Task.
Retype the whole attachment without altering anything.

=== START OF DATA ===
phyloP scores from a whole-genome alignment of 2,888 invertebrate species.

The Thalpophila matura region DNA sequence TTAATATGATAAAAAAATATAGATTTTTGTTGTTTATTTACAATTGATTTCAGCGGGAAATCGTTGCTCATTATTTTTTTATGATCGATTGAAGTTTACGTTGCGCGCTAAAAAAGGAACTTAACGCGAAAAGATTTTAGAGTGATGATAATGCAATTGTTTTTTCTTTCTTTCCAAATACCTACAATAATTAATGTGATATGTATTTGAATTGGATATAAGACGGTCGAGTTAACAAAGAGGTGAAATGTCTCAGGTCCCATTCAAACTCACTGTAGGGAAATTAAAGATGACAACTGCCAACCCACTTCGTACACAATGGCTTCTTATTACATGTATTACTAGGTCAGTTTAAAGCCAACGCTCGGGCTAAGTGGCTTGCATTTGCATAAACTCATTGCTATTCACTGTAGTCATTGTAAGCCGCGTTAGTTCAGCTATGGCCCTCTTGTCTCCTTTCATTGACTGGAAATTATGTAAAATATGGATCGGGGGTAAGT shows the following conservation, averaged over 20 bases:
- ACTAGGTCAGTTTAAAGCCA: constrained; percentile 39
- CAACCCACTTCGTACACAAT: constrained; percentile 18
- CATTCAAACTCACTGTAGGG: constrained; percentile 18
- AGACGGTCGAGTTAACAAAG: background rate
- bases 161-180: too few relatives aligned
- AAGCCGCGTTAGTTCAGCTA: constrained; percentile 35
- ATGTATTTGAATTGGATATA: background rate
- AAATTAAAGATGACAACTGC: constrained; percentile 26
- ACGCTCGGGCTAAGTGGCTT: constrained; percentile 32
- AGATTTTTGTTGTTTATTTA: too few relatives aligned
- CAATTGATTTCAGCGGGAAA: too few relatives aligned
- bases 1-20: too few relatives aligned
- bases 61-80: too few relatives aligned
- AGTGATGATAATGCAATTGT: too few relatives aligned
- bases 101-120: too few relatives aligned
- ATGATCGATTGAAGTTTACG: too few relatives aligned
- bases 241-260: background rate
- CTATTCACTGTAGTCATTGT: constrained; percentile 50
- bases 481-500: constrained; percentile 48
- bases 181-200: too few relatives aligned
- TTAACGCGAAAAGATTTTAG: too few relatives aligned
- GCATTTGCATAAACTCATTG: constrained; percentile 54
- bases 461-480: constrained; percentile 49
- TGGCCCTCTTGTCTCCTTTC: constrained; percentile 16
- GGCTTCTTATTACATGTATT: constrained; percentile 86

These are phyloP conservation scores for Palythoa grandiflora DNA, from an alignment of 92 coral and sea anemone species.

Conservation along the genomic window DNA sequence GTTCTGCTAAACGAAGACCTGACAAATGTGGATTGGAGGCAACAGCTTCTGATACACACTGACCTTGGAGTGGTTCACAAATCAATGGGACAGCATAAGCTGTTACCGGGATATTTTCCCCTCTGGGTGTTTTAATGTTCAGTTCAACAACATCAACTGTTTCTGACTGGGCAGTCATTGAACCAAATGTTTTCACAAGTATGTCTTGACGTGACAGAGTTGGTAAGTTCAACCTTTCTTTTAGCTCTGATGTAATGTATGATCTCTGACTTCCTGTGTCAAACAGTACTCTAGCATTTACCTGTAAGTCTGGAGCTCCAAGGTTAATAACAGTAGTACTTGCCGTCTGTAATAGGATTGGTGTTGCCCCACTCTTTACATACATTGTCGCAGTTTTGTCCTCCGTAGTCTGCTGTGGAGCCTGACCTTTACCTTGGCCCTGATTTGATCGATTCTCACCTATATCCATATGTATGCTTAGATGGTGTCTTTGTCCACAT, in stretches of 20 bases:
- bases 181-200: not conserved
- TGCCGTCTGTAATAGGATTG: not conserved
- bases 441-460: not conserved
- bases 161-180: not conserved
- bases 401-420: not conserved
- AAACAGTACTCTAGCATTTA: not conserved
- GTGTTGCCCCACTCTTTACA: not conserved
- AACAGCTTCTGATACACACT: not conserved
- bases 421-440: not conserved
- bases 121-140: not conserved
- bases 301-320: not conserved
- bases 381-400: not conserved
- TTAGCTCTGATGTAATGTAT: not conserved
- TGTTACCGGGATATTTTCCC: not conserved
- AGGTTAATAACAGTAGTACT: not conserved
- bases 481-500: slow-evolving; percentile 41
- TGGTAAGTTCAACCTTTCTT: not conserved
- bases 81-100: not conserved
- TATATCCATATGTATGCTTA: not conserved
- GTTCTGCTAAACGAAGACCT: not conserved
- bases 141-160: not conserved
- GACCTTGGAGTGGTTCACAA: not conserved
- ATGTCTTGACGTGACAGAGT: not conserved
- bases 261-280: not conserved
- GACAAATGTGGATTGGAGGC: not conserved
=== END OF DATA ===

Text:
phyloP scores from a whole-genome alignment of 2,888 invertebrate species.

The Thalpophila matura region DNA sequence TTAATATGATAAAAAAATATAGATTTTTGTTGTTTATTTACAATTGATTTCAGCGGGAAATCGTTGCTCATTATTTTTTTATGATCGATTGAAGTTTACGTTGCGCGCTAAAAAAGGAACTTAACGCGAAAAGATTTTAGAGTGATGATAATGCAATTGTTTTTTCTTTCTTTCCAAATACCTACAATAATTAATGTGATATGTATTTGAATTGGATATAAGACGGTCGAGTTAACAAAGAGGTGAAATGTCTCAGGTCCCATTCAAACTCACTGTAGGGAAATTAAAGATGACAACTGCCAACCCACTTCGTACACAATGGCTTCTTATTACATGTATTACTAGGTCAGTTTAAAGCCAACGCTCGGGCTAAGTGGCTTGCATTTGCATAAACTCATTGCTATTCACTGTAGTCATTGTAAGCCGCGTTAGTTCAGCTATGGCCCTCTTGTCTCCTTTCATTGACTGGAAATTATGTAAAATATGGATCGGGGGTAAGT shows the following conservation, averaged over 20 bases:
- ACTAGGTCAGTTTAAAGCCA: constrained; percentile 39
- CAACCCACTTCGTACACAAT: constrained; percentile 18
- CATTCAAACTCACTGTAGGG: constrained; percentile 18
- AGACGGTCGAGTTAACAAAG: background rate
- bases 161-180: too few relatives aligned
- AAGCCGCGTTAGTTCAGCTA: constrained; percentile 35
- ATGTATTTGAATTGGATATA: background rate
- AAATTAAAGATGACAACTGC: constrained; percentile 26
- ACGCTCGGGCTAAGTGGCTT: constrained; percentile 32
- AGATTTTTGTTGTTTATTTA: too few relatives aligned
- CAATTGATTTCAGCGGGAAA: too few relatives aligned
- bases 1-20: too few relatives aligned
- bases 61-80: too few relatives aligned
- AGTGATGATAATGCAATTGT: too few relatives aligned
- bases 101-120: too few relatives aligned
- ATGATCGATTGAAGTTTACG: too few relatives aligned
- bases 241-260: background rate
- CTATTCACTGTAGTCATTGT: constrained; percentile 50
- bases 481-500: constrained; percentile 48
- bases 181-200: too few relatives aligned
- TTAACGCGAAAAGATTTTAG: too few relatives aligned
- GCATTTGCATAAACTCATTG: constrained; percentile 54
- bases 461-480: constrained; percentile 49
- TGGCCCTCTTGTCTCCTTTC: constrained; percentile 16
- GGCTTCTTATTACATGTATT: constrained; percentile 86

These are phyloP conservation scores for Palythoa grandiflora DNA, from an alignment of 92 coral and sea anemone species.

Conservation along the genomic window DNA sequence GTTCTGCTAAACGAAGACCTGACAAATGTGGATTGGAGGCAACAGCTTCTGATACACACTGACCTTGGAGTGGTTCACAAATCAATGGGACAGCATAAGCTGTTACCGGGATATTTTCCCCTCTGGGTGTTTTAATGTTCAGTTCAACAACATCAACTGTTTCTGACTGGGCAGTCATTGAACCAAATGTTTTCACAAGTATGTCTTGACGTGACAGAGTTGGTAAGTTCAACCTTTCTTTTAGCTCTGATGTAATGTATGATCTCTGACTTCCTGTGTCAAACAGTACTCTAGCATTTACCTGTAAGTCTGGAGCTCCAAGGTTAATAACAGTAGTACTTGCCGTCTGTAATAGGATTGGTGTTGCCCCACTCTTTACATACATTGTCGCAGTTTTGTCCTCCGTAGTCTGCTGTGGAGCCTGACCTTTACCTTGGCCCTGATTTGATCGATTCTCACCTATATCCATATGTATGCTTAGATGGTGTCTTTGTCCACAT, in stretches of 20 bases:
- bases 181-200: not conserved
- TGCCGTCTGTAATAGGATTG: not conserved
- bases 441-460: not conserved
- bases 161-180: not conserved
- bases 401-420: not conserved
- AAACAGTACTCTAGCATTTA: not conserved
- GTGTTGCCCCACTCTTTACA: not conserved
- AACAGCTTCTGATACACACT: not conserved
- bases 421-440: not conserved
- bases 121-140: not conserved
- bases 301-320: not conserved
- bases 381-400: not conserved
- TTAGCTCTGATGTAATGTAT: not conserved
- TGTTACCGGGATATTTTCCC: not conserved
- AGGTTAATAACAGTAGTACT: not conserved
- bases 481-500: slow-evolving; percentile 41
- TGGTAAGTTCAACCTTTCTT: not conserved
- bases 81-100: not conserved
- TATATCCATATGTATGCTTA: not conserved
- GTTCTGCTAAACGAAGACCT: not conserved
- bases 141-160: not conserved
- GACCTTGGAGTGGTTCACAA: not conserved
- ATGTCTTGACGTGACAGAGT: not conserved
- bases 261-280: not conserved
- GACAAATGTGGATTGGAGGC: not conserved